As an example, I live in Switzerland. The cost of living here is three times more expensive than in the UK, so when I moved here I did look into what photographers and videographers were charging. I also took into consideration my experience, expertise, outstanding services, and the quality of my work. I knew that my pricing had to be in line with other luxury wedding videographers in Switzerland.
But in most cases, just looking at local or regional competition (and not taking into account experience and expertise) might lead you astray. For instance, you might live in an area where local videographers are all extremely experienced and price their services at the higher end of the market. Or maybe you live in an area where there are very few or no experienced professionals.
I firmly believe that you need to base your prices on your level of knowledge, experience and expertise—NOT on what the competition is doing. You’ll feel confident doing this once you’ve worked on the other areas of your business.
TIP 4: Stop worrying about the competition
What they are doing and what they are charging should be no reflection on what you are doing and what you are charging.
After all, it’s quite possible you’ll be filming weddings much further afield (even abroad) and so your pricing and commissions have nothing to do with the competition. I’d even go so far as to say that being preoccupied with what the competition is doing is pretty unhealthy. It serves no purpose at all and can lead to a serious case of ‘Imposter Syndrome’ and doubt over your own skills and abilities.
How should I price destination wedding videography?
There are many misconceptions about destination wedding videography—one misconception is that you can (and should) charge more money for it. In recent years getting married abroad has become much more popular among all couples, not just among clients with big budgets. Some couples decide to get married abroad to save money on their wedding, which means they’re looking for a deal when they’re looking for suppliers.
Also, consider that so many photographers and videographers want to work on destination weddings and are so driven by a desire to add destination weddings to their portfolio that they offer their services at a discounted rate, and in some cases for free. This obviously doesn’t help the wedding industry as a whole but, as I’ve said before, I tend not to worry so much about what other videographers are doing. My focus is on me and my business, and you should similarly focus on your business.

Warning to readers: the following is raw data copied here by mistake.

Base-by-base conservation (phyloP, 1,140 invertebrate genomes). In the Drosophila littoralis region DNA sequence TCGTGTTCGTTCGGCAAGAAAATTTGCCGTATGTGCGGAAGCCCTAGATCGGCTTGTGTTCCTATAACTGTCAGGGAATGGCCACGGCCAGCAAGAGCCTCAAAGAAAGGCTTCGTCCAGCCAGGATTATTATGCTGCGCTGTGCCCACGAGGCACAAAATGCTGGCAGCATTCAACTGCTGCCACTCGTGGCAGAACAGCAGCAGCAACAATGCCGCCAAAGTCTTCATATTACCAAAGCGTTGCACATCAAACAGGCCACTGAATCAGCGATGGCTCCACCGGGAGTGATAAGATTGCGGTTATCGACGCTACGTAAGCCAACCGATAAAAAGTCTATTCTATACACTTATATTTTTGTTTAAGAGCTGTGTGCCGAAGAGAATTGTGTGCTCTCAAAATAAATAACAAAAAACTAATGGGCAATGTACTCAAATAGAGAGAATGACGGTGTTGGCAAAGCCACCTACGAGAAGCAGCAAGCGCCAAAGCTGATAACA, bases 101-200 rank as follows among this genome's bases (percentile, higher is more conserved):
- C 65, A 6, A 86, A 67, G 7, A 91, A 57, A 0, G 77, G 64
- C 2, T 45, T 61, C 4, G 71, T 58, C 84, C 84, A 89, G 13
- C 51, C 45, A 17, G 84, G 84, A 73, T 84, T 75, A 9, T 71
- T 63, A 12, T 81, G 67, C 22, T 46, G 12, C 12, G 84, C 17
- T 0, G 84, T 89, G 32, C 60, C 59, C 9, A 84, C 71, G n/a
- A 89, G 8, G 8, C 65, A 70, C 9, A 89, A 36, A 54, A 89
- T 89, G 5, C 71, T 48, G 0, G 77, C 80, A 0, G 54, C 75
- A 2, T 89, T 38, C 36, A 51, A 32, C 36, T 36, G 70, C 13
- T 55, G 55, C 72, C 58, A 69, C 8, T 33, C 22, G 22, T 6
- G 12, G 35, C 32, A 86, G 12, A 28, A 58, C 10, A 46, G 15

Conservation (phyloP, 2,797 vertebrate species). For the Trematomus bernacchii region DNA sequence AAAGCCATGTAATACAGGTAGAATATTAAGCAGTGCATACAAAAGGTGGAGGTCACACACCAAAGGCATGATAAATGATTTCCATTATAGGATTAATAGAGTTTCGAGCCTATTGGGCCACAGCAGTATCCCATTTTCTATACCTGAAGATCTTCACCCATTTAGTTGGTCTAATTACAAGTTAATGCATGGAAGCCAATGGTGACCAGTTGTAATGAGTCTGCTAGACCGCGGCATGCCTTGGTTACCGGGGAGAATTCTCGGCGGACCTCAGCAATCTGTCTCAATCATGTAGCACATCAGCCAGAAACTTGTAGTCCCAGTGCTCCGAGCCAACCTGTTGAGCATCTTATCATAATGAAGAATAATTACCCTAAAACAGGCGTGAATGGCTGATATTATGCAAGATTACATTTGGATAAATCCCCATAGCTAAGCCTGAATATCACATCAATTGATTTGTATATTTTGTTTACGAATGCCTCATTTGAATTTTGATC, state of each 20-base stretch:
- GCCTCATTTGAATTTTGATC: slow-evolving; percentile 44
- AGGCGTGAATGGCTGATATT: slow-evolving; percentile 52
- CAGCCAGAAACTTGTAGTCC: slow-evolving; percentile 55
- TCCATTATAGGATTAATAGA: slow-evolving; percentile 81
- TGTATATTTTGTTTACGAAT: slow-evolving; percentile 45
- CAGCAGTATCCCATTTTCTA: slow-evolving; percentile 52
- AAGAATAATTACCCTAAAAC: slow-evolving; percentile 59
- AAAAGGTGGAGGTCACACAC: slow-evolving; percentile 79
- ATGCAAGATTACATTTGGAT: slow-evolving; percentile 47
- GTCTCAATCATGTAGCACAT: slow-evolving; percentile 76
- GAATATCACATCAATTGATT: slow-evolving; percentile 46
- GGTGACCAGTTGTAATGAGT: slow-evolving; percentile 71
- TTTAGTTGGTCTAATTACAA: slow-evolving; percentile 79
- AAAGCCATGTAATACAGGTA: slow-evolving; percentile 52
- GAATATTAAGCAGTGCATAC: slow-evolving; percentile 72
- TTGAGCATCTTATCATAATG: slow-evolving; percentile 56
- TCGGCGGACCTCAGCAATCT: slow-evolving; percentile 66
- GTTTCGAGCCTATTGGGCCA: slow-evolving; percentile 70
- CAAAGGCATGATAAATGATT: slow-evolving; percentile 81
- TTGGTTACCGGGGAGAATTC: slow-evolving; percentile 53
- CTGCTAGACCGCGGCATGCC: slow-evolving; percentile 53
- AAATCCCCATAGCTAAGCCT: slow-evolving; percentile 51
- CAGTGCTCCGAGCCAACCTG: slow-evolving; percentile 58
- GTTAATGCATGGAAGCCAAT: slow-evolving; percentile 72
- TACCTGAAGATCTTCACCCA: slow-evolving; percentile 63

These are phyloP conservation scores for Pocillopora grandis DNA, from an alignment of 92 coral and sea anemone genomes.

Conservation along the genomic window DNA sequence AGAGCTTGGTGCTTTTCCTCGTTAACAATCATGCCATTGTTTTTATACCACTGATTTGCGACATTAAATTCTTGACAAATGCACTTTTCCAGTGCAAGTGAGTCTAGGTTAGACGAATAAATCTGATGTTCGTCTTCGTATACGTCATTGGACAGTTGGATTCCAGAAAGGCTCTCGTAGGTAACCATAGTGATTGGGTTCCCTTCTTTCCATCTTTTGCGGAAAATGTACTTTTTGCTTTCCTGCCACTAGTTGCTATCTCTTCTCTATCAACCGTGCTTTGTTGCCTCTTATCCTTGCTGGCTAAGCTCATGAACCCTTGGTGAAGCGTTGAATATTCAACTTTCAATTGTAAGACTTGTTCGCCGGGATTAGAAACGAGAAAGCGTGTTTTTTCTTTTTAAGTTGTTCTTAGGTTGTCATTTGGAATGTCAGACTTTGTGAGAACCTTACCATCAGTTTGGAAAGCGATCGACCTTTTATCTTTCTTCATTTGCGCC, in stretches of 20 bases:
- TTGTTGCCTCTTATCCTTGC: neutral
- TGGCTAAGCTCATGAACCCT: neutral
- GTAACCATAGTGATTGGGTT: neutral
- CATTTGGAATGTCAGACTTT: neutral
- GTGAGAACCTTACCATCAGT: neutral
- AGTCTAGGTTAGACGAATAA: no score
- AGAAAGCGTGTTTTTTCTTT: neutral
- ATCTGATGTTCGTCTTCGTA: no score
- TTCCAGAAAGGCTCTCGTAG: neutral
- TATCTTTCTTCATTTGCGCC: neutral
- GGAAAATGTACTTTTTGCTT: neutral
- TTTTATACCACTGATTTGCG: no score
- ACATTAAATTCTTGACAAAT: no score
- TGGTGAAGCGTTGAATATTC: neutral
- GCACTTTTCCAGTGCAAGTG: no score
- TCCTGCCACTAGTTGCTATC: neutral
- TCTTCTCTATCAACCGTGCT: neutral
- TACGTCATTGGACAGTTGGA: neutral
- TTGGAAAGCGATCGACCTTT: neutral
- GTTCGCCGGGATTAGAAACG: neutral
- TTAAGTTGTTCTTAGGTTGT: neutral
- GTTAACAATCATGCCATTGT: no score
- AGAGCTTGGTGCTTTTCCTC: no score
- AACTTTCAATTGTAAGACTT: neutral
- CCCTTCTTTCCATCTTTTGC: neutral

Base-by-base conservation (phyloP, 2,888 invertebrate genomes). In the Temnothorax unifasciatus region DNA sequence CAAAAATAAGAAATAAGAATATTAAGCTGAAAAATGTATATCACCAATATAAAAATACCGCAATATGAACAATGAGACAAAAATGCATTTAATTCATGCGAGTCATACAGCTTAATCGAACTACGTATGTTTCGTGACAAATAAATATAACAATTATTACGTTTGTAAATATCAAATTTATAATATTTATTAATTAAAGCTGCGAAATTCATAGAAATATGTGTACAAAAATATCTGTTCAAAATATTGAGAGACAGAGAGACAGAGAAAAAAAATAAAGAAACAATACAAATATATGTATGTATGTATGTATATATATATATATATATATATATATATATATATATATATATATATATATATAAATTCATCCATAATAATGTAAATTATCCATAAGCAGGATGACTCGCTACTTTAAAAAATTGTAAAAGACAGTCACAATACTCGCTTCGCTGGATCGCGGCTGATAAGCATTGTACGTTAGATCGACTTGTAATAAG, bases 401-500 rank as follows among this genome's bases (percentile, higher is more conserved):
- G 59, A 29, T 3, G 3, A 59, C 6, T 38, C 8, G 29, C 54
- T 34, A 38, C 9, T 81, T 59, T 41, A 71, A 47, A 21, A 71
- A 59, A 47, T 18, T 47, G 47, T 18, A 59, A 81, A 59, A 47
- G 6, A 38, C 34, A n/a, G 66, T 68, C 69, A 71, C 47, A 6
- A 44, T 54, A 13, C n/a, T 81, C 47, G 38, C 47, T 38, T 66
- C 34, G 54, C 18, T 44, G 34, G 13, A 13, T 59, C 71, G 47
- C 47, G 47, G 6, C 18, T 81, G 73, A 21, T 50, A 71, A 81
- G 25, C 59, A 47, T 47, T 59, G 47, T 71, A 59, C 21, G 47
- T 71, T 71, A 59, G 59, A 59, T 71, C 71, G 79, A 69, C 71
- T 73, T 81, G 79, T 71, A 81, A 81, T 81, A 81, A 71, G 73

When starting out in destination weddings, it’s important to build not just your portfolio but also your experience. Destination weddings are hardly as glamorous as you might think. It involves long days away, in unfamiliar surroundings, and often working in foreign languages with suppliers you don’t know. A good way to start out is to work in collaboration on ‘styled shoots’ – I started out working with French Wedding Style which allowed me to get to know other wedding suppliers who wanted to work abroad and allowed me to network.
TIP 5: Remember to charge for travel days
When charging for destination weddings you should either offer packages which include the travel days before and after the wedding day or stick to your regular pricing and add on the fee for the travel days and the cost of travel and accommodation.
On a quick side note, don’t ever consider back-to-back weddings in different countries—this can only lead to disaster. Always plan your trip to allow for a day in location before the actual wedding day.
Should I have packages or ‘à la carte’ pricing?
This is completely up to you. Some people think that offering a wedding videography package (or packages) is easier for clients to understand, but others think that having an à la carte option is the better solution.
A good reason to offer packages is that you and the client both know, from the outset, what you’re offering. Couples will know exactly what they’re getting for their money. Offering an ‘à la carte’ services means having a base rate for a basic film option, and allows you to make money from add-ons, either chosen during the booking process or later on.
I personally use a hybrid approach. I have a brochure of three different packages which I send to clients that come through my standard enquiry contact form, and the brochure includes optional upgrades to these packages. Some of these upgrades need to be booked before the wedding day, and some of them are more up-sells to make after the wedding has taken place.
However, if a wedding planner comes to me with an enquiry, I base my commission fee on a bespoke quote depending on the clients’ requirements and taking into consideration factors like over how many days would I be filming, the location, the number of guests and, of course, the client’s budget.